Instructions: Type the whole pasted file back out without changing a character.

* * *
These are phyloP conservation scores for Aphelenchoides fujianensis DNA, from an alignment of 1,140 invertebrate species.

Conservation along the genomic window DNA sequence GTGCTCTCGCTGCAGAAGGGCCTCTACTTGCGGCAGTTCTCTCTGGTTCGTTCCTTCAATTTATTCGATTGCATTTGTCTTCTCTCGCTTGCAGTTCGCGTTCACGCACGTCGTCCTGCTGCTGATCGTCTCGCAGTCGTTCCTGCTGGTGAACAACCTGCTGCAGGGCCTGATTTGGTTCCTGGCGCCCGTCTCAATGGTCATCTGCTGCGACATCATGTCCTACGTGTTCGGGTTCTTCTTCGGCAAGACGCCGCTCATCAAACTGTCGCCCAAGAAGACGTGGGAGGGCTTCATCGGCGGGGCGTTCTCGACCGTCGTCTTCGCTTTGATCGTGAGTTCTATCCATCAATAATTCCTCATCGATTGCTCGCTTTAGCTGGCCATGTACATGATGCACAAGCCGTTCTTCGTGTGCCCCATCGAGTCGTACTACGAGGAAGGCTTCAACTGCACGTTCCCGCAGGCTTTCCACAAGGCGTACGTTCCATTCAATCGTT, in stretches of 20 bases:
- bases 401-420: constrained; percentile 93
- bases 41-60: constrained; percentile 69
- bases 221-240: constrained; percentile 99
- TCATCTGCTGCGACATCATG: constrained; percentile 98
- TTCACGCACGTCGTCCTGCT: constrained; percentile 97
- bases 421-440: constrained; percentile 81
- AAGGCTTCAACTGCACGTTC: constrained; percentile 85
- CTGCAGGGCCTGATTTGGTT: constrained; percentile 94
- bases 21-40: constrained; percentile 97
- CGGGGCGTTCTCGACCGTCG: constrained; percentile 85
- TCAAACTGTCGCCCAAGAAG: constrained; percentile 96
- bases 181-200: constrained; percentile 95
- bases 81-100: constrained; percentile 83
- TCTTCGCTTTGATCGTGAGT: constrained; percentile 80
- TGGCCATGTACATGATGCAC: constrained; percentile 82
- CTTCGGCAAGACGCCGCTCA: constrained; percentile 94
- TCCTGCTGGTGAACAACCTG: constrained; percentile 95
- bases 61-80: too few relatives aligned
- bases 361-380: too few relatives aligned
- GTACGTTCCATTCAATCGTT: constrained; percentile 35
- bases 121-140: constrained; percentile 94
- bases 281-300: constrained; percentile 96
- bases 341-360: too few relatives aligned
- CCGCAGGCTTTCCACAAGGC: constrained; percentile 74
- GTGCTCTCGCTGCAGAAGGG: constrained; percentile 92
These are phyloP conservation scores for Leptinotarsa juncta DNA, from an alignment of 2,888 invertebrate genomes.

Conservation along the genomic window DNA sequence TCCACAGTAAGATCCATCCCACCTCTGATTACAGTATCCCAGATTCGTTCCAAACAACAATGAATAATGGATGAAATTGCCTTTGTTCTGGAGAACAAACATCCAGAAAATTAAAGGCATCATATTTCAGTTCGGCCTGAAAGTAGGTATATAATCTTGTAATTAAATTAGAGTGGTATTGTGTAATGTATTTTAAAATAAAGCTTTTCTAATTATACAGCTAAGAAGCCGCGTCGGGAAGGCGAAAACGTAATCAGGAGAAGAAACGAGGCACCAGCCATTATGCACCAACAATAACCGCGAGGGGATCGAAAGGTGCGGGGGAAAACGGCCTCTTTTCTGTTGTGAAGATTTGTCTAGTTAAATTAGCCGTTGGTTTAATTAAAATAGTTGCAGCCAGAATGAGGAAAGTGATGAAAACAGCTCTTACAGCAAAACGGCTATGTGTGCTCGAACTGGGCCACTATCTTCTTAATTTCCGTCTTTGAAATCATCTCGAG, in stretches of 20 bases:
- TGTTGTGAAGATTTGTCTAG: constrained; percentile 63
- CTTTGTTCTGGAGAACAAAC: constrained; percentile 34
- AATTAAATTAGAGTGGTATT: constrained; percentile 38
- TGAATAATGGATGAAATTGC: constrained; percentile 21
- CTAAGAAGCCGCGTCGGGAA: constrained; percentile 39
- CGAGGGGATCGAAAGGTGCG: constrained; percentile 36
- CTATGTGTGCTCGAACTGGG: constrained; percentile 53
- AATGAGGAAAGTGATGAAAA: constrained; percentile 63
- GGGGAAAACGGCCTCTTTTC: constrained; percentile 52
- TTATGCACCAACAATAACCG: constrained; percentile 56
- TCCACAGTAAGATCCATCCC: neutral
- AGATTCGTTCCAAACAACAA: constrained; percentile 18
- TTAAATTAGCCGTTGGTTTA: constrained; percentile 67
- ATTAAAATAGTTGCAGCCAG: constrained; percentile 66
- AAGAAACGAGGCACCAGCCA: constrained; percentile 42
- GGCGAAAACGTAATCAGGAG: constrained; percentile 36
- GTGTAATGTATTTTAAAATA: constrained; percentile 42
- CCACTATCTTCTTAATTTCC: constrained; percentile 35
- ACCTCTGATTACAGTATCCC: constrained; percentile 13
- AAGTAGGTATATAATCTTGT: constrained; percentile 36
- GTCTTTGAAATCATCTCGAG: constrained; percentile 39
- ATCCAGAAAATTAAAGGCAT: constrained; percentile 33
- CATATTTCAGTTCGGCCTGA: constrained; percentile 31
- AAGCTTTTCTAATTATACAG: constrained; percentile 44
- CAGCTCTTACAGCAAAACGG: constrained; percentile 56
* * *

These are phyloP conservation scores for Aphelenchoides fujianensis DNA, from an alignment of 1,140 invertebrate species.

Conservation along the genomic window DNA sequence GTGCTCTCGCTGCAGAAGGGCCTCTACTTGCGGCAGTTCTCTCTGGTTCGTTCCTTCAATTTATTCGATTGCATTTGTCTTCTCTCGCTTGCAGTTCGCGTTCACGCACGTCGTCCTGCTGCTGATCGTCTCGCAGTCGTTCCTGCTGGTGAACAACCTGCTGCAGGGCCTGATTTGGTTCCTGGCGCCCGTCTCAATGGTCATCTGCTGCGACATCATGTCCTACGTGTTCGGGTTCTTCTTCGGCAAGACGCCGCTCATCAAACTGTCGCCCAAGAAGACGTGGGAGGGCTTCATCGGCGGGGCGTTCTCGACCGTCGTCTTCGCTTTGATCGTGAGTTCTATCCATCAATAATTCCTCATCGATTGCTCGCTTTAGCTGGCCATGTACATGATGCACAAGCCGTTCTTCGTGTGCCCCATCGAGTCGTACTACGAGGAAGGCTTCAACTGCACGTTCCCGCAGGCTTTCCACAAGGCGTACGTTCCATTCAATCGTT, in stretches of 20 bases:
- bases 401-420: constrained; percentile 93
- bases 41-60: constrained; percentile 69
- bases 221-240: constrained; percentile 99
- TCATCTGCTGCGACATCATG: constrained; percentile 98
- TTCACGCACGTCGTCCTGCT: constrained; percentile 97
- bases 421-440: constrained; percentile 81
- AAGGCTTCAACTGCACGTTC: constrained; percentile 85
- CTGCAGGGCCTGATTTGGTT: constrained; percentile 94
- bases 21-40: constrained; percentile 97
- CGGGGCGTTCTCGACCGTCG: constrained; percentile 85
- TCAAACTGTCGCCCAAGAAG: constrained; percentile 96
- bases 181-200: constrained; percentile 95
- bases 81-100: constrained; percentile 83
- TCTTCGCTTTGATCGTGAGT: constrained; percentile 80
- TGGCCATGTACATGATGCAC: constrained; percentile 82
- CTTCGGCAAGACGCCGCTCA: constrained; percentile 94
- TCCTGCTGGTGAACAACCTG: constrained; percentile 95
- bases 61-80: too few relatives aligned
- bases 361-380: too few relatives aligned
- GTACGTTCCATTCAATCGTT: constrained; percentile 35
- bases 121-140: constrained; percentile 94
- bases 281-300: constrained; percentile 96
- bases 341-360: too few relatives aligned
- CCGCAGGCTTTCCACAAGGC: constrained; percentile 74
- GTGCTCTCGCTGCAGAAGGG: constrained; percentile 92
These are phyloP conservation scores for Leptinotarsa juncta DNA, from an alignment of 2,888 invertebrate genomes.

Conservation along the genomic window DNA sequence TCCACAGTAAGATCCATCCCACCTCTGATTACAGTATCCCAGATTCGTTCCAAACAACAATGAATAATGGATGAAATTGCCTTTGTTCTGGAGAACAAACATCCAGAAAATTAAAGGCATCATATTTCAGTTCGGCCTGAAAGTAGGTATATAATCTTGTAATTAAATTAGAGTGGTATTGTGTAATGTATTTTAAAATAAAGCTTTTCTAATTATACAGCTAAGAAGCCGCGTCGGGAAGGCGAAAACGTAATCAGGAGAAGAAACGAGGCACCAGCCATTATGCACCAACAATAACCGCGAGGGGATCGAAAGGTGCGGGGGAAAACGGCCTCTTTTCTGTTGTGAAGATTTGTCTAGTTAAATTAGCCGTTGGTTTAATTAAAATAGTTGCAGCCAGAATGAGGAAAGTGATGAAAACAGCTCTTACAGCAAAACGGCTATGTGTGCTCGAACTGGGCCACTATCTTCTTAATTTCCGTCTTTGAAATCATCTCGAG, in stretches of 20 bases:
- TGTTGTGAAGATTTGTCTAG: constrained; percentile 63
- CTTTGTTCTGGAGAACAAAC: constrained; percentile 34
- AATTAAATTAGAGTGGTATT: constrained; percentile 38
- TGAATAATGGATGAAATTGC: constrained; percentile 21
- CTAAGAAGCCGCGTCGGGAA: constrained; percentile 39
- CGAGGGGATCGAAAGGTGCG: constrained; percentile 36
- CTATGTGTGCTCGAACTGGG: constrained; percentile 53
- AATGAGGAAAGTGATGAAAA: constrained; percentile 63
- GGGGAAAACGGCCTCTTTTC: constrained; percentile 52
- TTATGCACCAACAATAACCG: constrained; percentile 56
- TCCACAGTAAGATCCATCCC: neutral
- AGATTCGTTCCAAACAACAA: constrained; percentile 18
- TTAAATTAGCCGTTGGTTTA: constrained; percentile 67
- ATTAAAATAGTTGCAGCCAG: constrained; percentile 66
- AAGAAACGAGGCACCAGCCA: constrained; percentile 42
- GGCGAAAACGTAATCAGGAG: constrained; percentile 36
- GTGTAATGTATTTTAAAATA: constrained; percentile 42
- CCACTATCTTCTTAATTTCC: constrained; percentile 35
- ACCTCTGATTACAGTATCCC: constrained; percentile 13
- AAGTAGGTATATAATCTTGT: constrained; percentile 36
- GTCTTTGAAATCATCTCGAG: constrained; percentile 39
- ATCCAGAAAATTAAAGGCAT: constrained; percentile 33
- CATATTTCAGTTCGGCCTGA: constrained; percentile 31
- AAGCTTTTCTAATTATACAG: constrained; percentile 44
- CAGCTCTTACAGCAAAACGG: constrained; percentile 56